Emergency patch for Microsoft Web browser
MICROSOFT released an emergency software fix for Internet Explorer on Tuesday, after hackers exploited a security flaw in the popular Web browser to attack an unknown number of users.
The software maker said on its website that it released the patch, known as a "Fix It", as an emergency measure to protect customers after learning about "extremely limited, targeted attacks" that made use of the newly discovered bug.
It said the attacks took advantage of an undiscovered flaw, or "zero-day" vulnerability in industry parlance.
Some hacking groups are willing to pay hundreds of thousands of dollars for zero-day vulnerabilities in widely used software such as Internet Explorer, according to security experts who track that market.
The hackers typically use them on small numbers of carefully selected, high-value targets, to keep such flaws secret.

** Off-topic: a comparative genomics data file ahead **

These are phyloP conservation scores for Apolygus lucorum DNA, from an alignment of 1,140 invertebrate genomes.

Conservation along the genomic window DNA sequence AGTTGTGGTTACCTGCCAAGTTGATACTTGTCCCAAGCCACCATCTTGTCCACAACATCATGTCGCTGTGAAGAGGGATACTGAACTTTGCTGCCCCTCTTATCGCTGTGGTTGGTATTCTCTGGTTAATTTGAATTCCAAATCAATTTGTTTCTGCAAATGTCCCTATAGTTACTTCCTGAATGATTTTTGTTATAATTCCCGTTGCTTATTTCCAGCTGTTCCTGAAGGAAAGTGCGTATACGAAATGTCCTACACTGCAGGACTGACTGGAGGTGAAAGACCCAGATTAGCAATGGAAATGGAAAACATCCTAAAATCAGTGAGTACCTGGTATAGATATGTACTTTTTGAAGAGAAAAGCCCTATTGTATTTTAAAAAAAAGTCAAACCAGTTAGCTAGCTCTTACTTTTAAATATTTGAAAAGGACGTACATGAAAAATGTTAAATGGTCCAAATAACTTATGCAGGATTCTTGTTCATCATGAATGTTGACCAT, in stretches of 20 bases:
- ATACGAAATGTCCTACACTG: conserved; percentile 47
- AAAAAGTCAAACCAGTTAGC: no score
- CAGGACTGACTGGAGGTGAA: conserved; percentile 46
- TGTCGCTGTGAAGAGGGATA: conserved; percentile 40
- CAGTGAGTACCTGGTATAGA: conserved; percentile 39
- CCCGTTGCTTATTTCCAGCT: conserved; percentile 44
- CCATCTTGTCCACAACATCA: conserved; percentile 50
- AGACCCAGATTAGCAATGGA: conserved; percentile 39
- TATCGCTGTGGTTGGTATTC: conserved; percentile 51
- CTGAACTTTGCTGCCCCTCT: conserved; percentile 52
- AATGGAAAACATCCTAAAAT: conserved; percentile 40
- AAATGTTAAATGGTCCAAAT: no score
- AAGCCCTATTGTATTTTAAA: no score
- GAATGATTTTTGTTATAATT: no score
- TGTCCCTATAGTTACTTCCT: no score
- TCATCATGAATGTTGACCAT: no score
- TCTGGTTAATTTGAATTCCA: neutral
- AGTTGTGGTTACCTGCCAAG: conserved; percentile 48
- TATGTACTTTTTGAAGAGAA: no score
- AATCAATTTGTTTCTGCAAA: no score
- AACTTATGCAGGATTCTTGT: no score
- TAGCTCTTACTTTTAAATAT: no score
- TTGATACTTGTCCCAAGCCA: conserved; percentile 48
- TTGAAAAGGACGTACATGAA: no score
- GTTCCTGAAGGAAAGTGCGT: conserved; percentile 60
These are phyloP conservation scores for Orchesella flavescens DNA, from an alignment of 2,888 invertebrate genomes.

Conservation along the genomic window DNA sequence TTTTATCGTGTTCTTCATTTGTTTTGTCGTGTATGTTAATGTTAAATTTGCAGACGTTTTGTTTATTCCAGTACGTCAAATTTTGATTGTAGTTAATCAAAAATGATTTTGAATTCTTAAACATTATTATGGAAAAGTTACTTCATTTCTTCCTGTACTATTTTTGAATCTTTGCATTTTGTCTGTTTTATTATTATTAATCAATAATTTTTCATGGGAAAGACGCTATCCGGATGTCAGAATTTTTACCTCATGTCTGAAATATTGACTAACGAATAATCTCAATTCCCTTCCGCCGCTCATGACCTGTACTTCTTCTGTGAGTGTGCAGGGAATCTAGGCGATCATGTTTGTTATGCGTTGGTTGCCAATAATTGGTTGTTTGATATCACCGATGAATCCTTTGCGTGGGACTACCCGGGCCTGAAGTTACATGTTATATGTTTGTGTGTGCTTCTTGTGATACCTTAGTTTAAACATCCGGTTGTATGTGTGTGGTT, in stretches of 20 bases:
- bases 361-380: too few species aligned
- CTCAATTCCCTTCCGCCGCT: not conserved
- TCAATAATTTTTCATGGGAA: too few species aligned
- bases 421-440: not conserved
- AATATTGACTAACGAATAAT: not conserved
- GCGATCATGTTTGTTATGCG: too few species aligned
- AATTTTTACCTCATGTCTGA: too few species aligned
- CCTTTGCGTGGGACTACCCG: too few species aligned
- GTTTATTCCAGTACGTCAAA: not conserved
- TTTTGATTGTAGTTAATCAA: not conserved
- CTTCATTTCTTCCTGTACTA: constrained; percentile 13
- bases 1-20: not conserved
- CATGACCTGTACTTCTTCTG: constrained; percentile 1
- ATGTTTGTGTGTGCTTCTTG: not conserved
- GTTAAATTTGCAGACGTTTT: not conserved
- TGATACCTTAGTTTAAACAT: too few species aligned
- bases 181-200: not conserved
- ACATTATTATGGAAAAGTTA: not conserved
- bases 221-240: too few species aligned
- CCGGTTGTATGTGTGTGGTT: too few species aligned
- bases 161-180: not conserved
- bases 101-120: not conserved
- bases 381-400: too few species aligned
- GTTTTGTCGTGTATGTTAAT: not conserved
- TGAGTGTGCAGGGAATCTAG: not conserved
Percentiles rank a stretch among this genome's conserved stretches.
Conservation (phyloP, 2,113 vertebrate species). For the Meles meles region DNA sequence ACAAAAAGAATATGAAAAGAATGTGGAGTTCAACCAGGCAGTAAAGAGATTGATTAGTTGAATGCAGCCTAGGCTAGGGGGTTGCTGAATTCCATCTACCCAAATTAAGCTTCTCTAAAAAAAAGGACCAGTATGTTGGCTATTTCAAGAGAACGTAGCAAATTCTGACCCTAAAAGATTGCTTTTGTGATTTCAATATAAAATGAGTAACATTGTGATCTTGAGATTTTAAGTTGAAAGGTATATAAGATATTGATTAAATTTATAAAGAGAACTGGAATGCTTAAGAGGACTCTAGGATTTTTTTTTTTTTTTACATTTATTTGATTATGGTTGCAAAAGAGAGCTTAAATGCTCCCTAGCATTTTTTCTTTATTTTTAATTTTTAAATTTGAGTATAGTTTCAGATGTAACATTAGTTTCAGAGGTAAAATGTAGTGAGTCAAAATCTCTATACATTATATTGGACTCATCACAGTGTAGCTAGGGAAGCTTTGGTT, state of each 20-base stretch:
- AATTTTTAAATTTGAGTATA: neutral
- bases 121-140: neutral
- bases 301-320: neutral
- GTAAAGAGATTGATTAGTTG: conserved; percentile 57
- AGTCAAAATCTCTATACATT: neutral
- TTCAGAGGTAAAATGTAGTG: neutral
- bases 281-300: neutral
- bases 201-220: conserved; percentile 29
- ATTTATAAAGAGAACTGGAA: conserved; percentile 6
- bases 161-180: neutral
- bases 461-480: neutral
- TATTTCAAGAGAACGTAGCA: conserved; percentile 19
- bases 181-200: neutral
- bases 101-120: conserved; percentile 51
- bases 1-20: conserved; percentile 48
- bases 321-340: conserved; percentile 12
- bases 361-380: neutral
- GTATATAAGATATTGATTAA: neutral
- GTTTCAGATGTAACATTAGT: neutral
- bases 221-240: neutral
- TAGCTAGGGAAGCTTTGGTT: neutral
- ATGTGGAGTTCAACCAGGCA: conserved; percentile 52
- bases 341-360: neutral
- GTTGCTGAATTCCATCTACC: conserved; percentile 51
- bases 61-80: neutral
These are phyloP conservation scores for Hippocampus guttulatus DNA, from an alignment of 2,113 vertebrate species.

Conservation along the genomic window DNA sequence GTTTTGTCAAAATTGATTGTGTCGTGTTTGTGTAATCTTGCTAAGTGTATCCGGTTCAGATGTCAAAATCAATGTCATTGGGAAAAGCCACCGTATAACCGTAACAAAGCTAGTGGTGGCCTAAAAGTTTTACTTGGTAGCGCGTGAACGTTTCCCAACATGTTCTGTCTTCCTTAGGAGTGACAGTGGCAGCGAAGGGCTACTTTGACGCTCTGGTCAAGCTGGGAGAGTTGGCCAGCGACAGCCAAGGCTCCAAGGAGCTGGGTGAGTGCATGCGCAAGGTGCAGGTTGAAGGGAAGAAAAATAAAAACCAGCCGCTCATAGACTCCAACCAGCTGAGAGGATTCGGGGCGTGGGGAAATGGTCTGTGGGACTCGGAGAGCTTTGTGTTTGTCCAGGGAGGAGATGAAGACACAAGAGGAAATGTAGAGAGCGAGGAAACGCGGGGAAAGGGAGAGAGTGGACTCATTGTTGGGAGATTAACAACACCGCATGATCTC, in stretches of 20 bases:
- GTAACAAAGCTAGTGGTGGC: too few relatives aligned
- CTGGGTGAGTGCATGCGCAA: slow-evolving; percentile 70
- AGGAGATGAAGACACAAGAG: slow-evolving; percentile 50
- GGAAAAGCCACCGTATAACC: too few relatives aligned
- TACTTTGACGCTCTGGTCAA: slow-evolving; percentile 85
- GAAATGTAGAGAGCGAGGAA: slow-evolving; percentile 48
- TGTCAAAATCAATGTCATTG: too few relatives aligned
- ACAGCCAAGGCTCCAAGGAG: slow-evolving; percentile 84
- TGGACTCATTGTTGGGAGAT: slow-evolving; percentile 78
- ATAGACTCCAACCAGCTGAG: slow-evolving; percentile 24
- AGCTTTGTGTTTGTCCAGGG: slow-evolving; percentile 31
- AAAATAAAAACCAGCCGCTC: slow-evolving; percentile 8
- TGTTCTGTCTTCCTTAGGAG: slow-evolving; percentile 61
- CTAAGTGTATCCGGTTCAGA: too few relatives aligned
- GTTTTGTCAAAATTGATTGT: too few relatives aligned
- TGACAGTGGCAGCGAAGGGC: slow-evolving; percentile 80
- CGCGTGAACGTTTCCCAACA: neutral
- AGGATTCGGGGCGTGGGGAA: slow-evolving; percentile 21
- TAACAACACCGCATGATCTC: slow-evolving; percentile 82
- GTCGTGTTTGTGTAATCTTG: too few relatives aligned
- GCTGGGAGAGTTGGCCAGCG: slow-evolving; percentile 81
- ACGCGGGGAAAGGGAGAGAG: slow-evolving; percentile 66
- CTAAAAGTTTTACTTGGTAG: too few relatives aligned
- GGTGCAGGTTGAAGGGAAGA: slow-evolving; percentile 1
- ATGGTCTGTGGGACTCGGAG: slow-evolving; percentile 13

Once Microsoft issues a warning about a zero-day bug, other groups of hackers involved in massive cybercrime operations, such as identity theft, rush to reverse-engineer the Fix Its so that they can create computer viruses that exploit the same vulnerabilities.
Security experts said Internet Explorer users should either install the Fix It immediately or stop using the browser until Microsoft can put out an update, which will be installed automatically through its Windows Update program.
"With the Fix It out, I'm sure any attacker who is a bit sophisticated can figure out what the flaw is and implement a similar exploit in their own attack toolkit," said Mr Wolfgang Kandek, chief technology officer with cybersecurity firm Qualys.
He expects Microsoft to push out an update to address the issue within two to three weeks.